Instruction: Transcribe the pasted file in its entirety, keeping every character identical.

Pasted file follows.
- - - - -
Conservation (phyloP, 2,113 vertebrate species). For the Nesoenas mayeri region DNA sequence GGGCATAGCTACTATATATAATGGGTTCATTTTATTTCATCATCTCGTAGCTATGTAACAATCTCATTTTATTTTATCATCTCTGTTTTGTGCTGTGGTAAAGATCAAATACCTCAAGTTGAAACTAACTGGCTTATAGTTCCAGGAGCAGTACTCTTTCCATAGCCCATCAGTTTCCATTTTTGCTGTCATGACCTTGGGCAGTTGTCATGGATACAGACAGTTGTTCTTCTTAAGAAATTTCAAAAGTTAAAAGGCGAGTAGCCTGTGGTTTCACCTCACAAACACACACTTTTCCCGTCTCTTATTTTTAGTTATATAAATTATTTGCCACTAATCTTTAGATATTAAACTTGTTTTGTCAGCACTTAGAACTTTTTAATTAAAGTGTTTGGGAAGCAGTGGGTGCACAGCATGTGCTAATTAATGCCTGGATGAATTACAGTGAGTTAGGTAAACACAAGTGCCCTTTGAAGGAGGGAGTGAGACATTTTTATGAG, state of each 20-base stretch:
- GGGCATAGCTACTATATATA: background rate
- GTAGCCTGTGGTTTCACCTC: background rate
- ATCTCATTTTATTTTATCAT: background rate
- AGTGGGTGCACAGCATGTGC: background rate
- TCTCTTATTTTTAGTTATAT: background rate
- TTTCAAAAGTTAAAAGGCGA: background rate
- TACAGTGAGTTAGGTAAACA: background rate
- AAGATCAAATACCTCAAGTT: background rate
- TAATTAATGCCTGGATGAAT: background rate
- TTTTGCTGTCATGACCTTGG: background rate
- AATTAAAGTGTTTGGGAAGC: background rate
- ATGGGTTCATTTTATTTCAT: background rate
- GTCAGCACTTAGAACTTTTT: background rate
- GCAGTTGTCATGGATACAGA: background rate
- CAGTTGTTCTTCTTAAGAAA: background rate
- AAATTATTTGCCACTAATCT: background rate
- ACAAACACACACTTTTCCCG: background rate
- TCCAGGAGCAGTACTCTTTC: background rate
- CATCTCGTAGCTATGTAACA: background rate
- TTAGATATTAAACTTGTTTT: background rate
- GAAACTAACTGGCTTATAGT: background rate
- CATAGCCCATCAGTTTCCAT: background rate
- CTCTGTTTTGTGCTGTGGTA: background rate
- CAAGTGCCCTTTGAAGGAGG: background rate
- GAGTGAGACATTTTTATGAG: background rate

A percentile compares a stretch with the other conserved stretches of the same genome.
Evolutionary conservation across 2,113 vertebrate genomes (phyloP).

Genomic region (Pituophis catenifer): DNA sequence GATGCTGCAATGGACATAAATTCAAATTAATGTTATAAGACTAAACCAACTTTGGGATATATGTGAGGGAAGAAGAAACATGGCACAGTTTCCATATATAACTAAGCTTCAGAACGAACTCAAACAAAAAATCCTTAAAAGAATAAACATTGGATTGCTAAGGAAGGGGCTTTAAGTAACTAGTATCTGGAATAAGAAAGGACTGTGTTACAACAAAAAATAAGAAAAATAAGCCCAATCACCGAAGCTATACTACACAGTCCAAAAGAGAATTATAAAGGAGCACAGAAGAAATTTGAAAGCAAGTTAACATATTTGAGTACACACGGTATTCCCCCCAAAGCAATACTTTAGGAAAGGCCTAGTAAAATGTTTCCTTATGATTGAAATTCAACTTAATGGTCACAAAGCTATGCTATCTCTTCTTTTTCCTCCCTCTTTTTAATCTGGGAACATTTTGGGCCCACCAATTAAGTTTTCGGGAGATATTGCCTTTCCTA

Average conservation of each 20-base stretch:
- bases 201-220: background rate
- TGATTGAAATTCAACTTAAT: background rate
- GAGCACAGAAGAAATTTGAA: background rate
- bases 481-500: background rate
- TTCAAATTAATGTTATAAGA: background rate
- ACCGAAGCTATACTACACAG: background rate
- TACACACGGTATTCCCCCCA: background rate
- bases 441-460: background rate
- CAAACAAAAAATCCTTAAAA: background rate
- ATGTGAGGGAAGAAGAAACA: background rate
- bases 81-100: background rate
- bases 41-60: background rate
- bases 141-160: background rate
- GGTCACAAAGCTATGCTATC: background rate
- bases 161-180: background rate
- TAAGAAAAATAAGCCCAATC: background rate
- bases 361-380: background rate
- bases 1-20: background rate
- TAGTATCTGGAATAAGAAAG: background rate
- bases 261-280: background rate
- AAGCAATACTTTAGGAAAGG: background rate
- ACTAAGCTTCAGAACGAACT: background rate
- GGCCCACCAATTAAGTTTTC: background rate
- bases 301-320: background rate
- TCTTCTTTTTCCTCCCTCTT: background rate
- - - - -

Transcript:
Conservation (phyloP, 2,113 vertebrate species). For the Nesoenas mayeri region DNA sequence GGGCATAGCTACTATATATAATGGGTTCATTTTATTTCATCATCTCGTAGCTATGTAACAATCTCATTTTATTTTATCATCTCTGTTTTGTGCTGTGGTAAAGATCAAATACCTCAAGTTGAAACTAACTGGCTTATAGTTCCAGGAGCAGTACTCTTTCCATAGCCCATCAGTTTCCATTTTTGCTGTCATGACCTTGGGCAGTTGTCATGGATACAGACAGTTGTTCTTCTTAAGAAATTTCAAAAGTTAAAAGGCGAGTAGCCTGTGGTTTCACCTCACAAACACACACTTTTCCCGTCTCTTATTTTTAGTTATATAAATTATTTGCCACTAATCTTTAGATATTAAACTTGTTTTGTCAGCACTTAGAACTTTTTAATTAAAGTGTTTGGGAAGCAGTGGGTGCACAGCATGTGCTAATTAATGCCTGGATGAATTACAGTGAGTTAGGTAAACACAAGTGCCCTTTGAAGGAGGGAGTGAGACATTTTTATGAG, state of each 20-base stretch:
- GGGCATAGCTACTATATATA: background rate
- GTAGCCTGTGGTTTCACCTC: background rate
- ATCTCATTTTATTTTATCAT: background rate
- AGTGGGTGCACAGCATGTGC: background rate
- TCTCTTATTTTTAGTTATAT: background rate
- TTTCAAAAGTTAAAAGGCGA: background rate
- TACAGTGAGTTAGGTAAACA: background rate
- AAGATCAAATACCTCAAGTT: background rate
- TAATTAATGCCTGGATGAAT: background rate
- TTTTGCTGTCATGACCTTGG: background rate
- AATTAAAGTGTTTGGGAAGC: background rate
- ATGGGTTCATTTTATTTCAT: background rate
- GTCAGCACTTAGAACTTTTT: background rate
- GCAGTTGTCATGGATACAGA: background rate
- CAGTTGTTCTTCTTAAGAAA: background rate
- AAATTATTTGCCACTAATCT: background rate
- ACAAACACACACTTTTCCCG: background rate
- TCCAGGAGCAGTACTCTTTC: background rate
- CATCTCGTAGCTATGTAACA: background rate
- TTAGATATTAAACTTGTTTT: background rate
- GAAACTAACTGGCTTATAGT: background rate
- CATAGCCCATCAGTTTCCAT: background rate
- CTCTGTTTTGTGCTGTGGTA: background rate
- CAAGTGCCCTTTGAAGGAGG: background rate
- GAGTGAGACATTTTTATGAG: background rate

A percentile compares a stretch with the other conserved stretches of the same genome.
Evolutionary conservation across 2,113 vertebrate genomes (phyloP).

Genomic region (Pituophis catenifer): DNA sequence GATGCTGCAATGGACATAAATTCAAATTAATGTTATAAGACTAAACCAACTTTGGGATATATGTGAGGGAAGAAGAAACATGGCACAGTTTCCATATATAACTAAGCTTCAGAACGAACTCAAACAAAAAATCCTTAAAAGAATAAACATTGGATTGCTAAGGAAGGGGCTTTAAGTAACTAGTATCTGGAATAAGAAAGGACTGTGTTACAACAAAAAATAAGAAAAATAAGCCCAATCACCGAAGCTATACTACACAGTCCAAAAGAGAATTATAAAGGAGCACAGAAGAAATTTGAAAGCAAGTTAACATATTTGAGTACACACGGTATTCCCCCCAAAGCAATACTTTAGGAAAGGCCTAGTAAAATGTTTCCTTATGATTGAAATTCAACTTAATGGTCACAAAGCTATGCTATCTCTTCTTTTTCCTCCCTCTTTTTAATCTGGGAACATTTTGGGCCCACCAATTAAGTTTTCGGGAGATATTGCCTTTCCTA

Average conservation of each 20-base stretch:
- bases 201-220: background rate
- TGATTGAAATTCAACTTAAT: background rate
- GAGCACAGAAGAAATTTGAA: background rate
- bases 481-500: background rate
- TTCAAATTAATGTTATAAGA: background rate
- ACCGAAGCTATACTACACAG: background rate
- TACACACGGTATTCCCCCCA: background rate
- bases 441-460: background rate
- CAAACAAAAAATCCTTAAAA: background rate
- ATGTGAGGGAAGAAGAAACA: background rate
- bases 81-100: background rate
- bases 41-60: background rate
- bases 141-160: background rate
- GGTCACAAAGCTATGCTATC: background rate
- bases 161-180: background rate
- TAAGAAAAATAAGCCCAATC: background rate
- bases 361-380: background rate
- bases 1-20: background rate
- TAGTATCTGGAATAAGAAAG: background rate
- bases 261-280: background rate
- AAGCAATACTTTAGGAAAGG: background rate
- ACTAAGCTTCAGAACGAACT: background rate
- GGCCCACCAATTAAGTTTTC: background rate
- bases 301-320: background rate
- TCTTCTTTTTCCTCCCTCTT: background rate